# Origin of Lebesgue Integration

This article follows the steps of Henri Lebesgue as he came upon his theory of integration. The story could be started earlier, but we don't lose too much by starting with Borel, Lebesgue's adviser, at the end of the 19th century.
Borel and the measure of a set At the end of the 19th century, Ă‰mile Borel was thinking about the problem of measure, that is, the problem of describing the size of things.
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# Visualizing a Perceptron

A lot of machine learning techniques can be viewed as an attempt to represent high-dimensional data in fewer dimensions without losing any important information. In a sense, it is lossy compressionâ€”compressing the data to be small and amenable before being passed to some next stage of data processing. If our data consists of elements of \( \mathbb{R}^D \), we are trying to find interesting functions of the form:
\[ f : \mathbb{R}^D \to \mathbb{R}^d \] where \( D \) is fixed, but \( d \) can be chosen freely.
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# Matrix Mnemonics

Reading math notation for matrices is burdened by having to recall trivial things like whether rows or columns are indexed first. An author can be trying to communicate something quite simple, yet the cognitive load required by the reader can be high as they work to unpack the matrix notation. Matrix symmetry makes this especially frustrating as there is no satisfying reason for some rules, such as the rule that rows are indexed before columns; a choice just had to be made.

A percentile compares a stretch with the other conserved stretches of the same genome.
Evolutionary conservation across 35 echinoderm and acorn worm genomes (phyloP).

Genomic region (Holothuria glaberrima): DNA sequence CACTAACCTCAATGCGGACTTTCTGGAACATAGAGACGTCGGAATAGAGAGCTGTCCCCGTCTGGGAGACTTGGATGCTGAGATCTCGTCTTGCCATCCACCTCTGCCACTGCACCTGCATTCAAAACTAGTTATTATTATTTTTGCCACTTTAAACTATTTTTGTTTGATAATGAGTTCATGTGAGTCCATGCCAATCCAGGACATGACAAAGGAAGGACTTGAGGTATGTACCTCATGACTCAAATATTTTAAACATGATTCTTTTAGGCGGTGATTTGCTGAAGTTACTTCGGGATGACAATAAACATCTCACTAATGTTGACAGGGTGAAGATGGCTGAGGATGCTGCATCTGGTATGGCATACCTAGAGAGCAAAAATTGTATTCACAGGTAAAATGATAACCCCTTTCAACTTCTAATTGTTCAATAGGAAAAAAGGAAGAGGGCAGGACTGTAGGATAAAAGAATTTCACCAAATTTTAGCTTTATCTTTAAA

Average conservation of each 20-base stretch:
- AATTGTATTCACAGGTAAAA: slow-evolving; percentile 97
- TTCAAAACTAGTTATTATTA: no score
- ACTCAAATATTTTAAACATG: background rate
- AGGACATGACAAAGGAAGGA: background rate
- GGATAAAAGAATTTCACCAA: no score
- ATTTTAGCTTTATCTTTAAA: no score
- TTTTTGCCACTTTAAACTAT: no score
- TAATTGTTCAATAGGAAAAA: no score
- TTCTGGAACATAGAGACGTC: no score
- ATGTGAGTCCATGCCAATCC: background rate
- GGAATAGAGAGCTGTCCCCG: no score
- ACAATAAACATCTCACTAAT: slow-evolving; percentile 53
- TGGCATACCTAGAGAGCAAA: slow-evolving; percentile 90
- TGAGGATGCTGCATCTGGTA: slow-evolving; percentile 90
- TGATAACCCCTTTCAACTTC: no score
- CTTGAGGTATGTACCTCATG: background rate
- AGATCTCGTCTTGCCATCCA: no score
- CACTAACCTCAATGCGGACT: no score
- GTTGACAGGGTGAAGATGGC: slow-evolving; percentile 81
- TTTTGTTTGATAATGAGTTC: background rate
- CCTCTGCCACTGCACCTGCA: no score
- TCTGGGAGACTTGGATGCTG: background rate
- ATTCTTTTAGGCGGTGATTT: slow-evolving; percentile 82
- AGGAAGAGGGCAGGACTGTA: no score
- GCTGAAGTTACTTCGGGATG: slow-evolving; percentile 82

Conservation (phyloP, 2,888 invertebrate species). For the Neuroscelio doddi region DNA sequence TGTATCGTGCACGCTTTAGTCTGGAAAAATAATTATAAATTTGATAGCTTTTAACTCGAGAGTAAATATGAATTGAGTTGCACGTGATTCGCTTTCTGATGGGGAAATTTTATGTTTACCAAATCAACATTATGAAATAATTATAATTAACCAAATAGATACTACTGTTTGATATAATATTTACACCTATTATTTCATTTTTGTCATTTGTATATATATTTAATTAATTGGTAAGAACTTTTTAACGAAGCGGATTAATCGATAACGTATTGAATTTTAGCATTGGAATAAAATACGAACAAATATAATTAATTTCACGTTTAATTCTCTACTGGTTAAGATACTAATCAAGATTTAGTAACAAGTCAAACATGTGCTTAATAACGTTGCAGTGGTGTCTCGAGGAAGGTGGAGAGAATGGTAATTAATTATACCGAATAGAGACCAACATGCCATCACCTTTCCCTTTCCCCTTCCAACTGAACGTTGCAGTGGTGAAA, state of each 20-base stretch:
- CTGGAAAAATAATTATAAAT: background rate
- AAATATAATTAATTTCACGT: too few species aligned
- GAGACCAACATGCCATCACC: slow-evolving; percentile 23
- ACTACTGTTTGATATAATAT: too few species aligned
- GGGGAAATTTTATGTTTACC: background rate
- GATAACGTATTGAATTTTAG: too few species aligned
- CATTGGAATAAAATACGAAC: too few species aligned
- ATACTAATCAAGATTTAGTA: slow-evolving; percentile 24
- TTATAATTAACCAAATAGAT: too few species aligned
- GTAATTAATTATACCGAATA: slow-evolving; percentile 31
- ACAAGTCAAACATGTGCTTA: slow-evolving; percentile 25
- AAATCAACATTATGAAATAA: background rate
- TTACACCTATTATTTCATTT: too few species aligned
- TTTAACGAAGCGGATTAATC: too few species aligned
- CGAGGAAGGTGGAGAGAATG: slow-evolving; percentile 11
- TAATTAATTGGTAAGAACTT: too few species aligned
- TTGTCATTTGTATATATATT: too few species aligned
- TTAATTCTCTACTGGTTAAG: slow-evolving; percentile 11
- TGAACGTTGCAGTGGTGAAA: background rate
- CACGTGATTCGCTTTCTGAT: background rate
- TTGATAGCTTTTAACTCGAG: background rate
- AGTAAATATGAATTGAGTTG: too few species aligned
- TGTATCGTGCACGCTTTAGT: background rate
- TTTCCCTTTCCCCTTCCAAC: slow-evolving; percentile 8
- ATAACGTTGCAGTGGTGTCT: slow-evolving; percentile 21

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# Visualizing Matrix Multiplication

Whenever I come across a matrix multiplication, my first attempt at visualizing it is to view the multiplication as:
multiple objects, combined together, many times
Matrices are usually carrying a list of objects, with each object represented by a row or column of the matrix. Inspecting how matrices behave by looking these objects can be an effective way to understand what an author is trying to communicate when they use matrices.
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